At its core, eating quality seals the deal on the repeat purchase of a snack. Those of us in the industry might rank a snack’s hedonistic level—the level of pleasure consumption delivers. Snacks can also face organoleptic scrutiny, determining its positive (or negative) interactions with our senses.

In their landmark 1993 report published in Appetite, Robert Hyde and Steven Witherly used the theory of dynamic contrast to discuss why people maintain a preference for foods with sensory contrasts like light and dark, sweet and salty—in essence, the sensory psychology of peak palatability. Strong dynamic contrast equates to snacking pleasure.

Peak dynamic contrast underpins the timeless appeal of Cheetos. But a strong impetus for Witherly and Hyde’s research was to determine measurable metrics to guide development of healthful fare, to help ensure success.

While the classic kings of snacks continue their universal reign—nothing will unseat icons like Lay’s, Cheez-Its, Fritos and Doritos for the foreseeable future—a new breed of better-for-you snacks continues to vie for increased market share, often attracting shoppers who have distanced themselves from the snack aisle for one reason or another. But in order to maintain those customers, dynamic contrast must factor into the discussion.


A healthy appetite

“The biggest trend in snacking today is how the category is expanding,” says Elizabeth Avery, president, SNAC International, Arlington, VA. “Not only do snacks play a major role in every retail channel, but consumers are now looking for snacking opportunities in nearly every aisle of the grocery store.”

Mintel research has shown that 94 percent of people snack daily, with nearly a quarter of millennials snacking four or more times a day. And Technomic found last year that over half of U.S. consumers are snacking between their three daily meals. Meanwhile, fewer people than ever are eating three meals per day, instead simply opting for a series of daily snacks. The cumulative effect is that more people are seeking healthier foods to meet their daily snacking needs.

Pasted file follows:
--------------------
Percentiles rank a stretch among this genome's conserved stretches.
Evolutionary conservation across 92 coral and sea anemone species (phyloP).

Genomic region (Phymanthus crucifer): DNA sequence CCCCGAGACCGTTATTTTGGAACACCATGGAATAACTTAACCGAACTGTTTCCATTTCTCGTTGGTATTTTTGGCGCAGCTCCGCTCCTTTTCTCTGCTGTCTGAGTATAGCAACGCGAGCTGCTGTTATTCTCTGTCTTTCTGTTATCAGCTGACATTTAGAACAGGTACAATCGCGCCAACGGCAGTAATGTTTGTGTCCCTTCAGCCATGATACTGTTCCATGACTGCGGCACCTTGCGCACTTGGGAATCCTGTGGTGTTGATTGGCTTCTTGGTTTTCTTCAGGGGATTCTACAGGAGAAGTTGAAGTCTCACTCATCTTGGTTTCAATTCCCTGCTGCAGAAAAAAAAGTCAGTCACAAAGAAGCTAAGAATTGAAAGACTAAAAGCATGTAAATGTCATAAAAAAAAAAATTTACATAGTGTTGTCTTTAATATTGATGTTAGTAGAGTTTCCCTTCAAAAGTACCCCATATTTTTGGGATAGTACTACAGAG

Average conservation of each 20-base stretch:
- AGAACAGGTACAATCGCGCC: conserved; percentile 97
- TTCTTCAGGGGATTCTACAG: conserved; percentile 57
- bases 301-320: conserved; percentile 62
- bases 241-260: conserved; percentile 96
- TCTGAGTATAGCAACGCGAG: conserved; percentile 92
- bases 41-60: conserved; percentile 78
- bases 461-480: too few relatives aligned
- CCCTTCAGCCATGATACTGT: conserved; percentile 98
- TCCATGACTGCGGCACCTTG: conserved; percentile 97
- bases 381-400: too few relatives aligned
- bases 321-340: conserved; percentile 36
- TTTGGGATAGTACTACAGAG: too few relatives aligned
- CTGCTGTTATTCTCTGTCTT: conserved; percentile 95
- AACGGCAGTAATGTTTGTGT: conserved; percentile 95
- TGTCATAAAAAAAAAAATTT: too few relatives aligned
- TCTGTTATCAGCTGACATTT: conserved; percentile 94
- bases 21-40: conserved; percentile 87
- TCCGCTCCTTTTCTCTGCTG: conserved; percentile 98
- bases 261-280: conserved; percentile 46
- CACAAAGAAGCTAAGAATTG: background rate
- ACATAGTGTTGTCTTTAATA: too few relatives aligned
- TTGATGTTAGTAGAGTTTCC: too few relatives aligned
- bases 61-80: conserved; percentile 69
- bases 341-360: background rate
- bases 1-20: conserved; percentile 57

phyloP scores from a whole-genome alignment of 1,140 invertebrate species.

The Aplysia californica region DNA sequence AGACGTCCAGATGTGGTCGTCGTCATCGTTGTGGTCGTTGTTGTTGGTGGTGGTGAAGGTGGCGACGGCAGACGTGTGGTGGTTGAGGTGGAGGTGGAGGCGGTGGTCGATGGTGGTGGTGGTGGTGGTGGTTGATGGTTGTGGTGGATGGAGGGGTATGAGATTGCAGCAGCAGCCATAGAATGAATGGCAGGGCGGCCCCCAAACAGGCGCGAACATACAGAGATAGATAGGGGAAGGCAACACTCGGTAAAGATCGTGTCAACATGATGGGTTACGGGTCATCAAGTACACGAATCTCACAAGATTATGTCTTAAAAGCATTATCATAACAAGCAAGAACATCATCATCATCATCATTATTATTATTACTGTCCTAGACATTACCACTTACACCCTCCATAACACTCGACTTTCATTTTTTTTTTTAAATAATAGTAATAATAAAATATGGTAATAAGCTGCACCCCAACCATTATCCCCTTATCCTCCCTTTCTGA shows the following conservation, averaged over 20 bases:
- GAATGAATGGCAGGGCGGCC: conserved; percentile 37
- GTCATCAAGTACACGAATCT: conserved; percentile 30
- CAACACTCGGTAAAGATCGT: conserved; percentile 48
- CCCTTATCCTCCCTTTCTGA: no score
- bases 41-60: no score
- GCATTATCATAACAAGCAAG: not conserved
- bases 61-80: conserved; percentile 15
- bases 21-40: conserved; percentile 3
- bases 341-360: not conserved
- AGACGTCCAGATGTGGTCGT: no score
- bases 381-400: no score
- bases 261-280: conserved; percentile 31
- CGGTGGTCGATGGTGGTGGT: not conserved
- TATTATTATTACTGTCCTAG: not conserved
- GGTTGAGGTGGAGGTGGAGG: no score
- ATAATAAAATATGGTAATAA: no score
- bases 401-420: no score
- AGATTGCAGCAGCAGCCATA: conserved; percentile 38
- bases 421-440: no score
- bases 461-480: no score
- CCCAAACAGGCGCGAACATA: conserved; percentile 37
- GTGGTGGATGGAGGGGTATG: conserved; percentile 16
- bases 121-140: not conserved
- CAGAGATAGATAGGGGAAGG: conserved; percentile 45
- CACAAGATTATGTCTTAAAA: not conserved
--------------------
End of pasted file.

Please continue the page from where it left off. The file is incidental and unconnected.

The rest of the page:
“Because snacking plays such a critical role in Americans’ increasingly fast-paced lifestyles, consumers seek snacks that not only deliver on convenience, but also pack a nutritional punch,” says Avery. “This is leading to unprecedented levels of innovation in the category.”

One of the top health halos in play today is clean label. “Consumers getting the information they seek through simplicity, and transparency about ingredients is critical,” says Christine Cochran, executive director, Grain Foods Foundation, Washington, D.C.

“Consumers increasingly perceive natural, unprocessed, organic and clean label as synonymous with ‘healthy,’” says Avery. “Transparency is critical to today’s consumer who wants to know what is, and perhaps more importantly, what is not in their food.”

While ingredient suppliers continue to find creative ways to seamlessly introduce truly nutritious elements into snack foods, addition of nutrients often requires fine-tuning for best results.

Peak eating enjoyment through application of dynamic contrast and other methods is vital for better-for-you snacks—particularly in snacks designed for children. “While parents are looking for healthier, better-for-you snacks, children are still largely driven by taste,” says Cochran. “A great way to address this would be by introducing better-for-you snacks that are kid-tested and (truly) kid-approved. Innovation in whole-grain snacks is going to be a crucial factor in the better-for-you department.”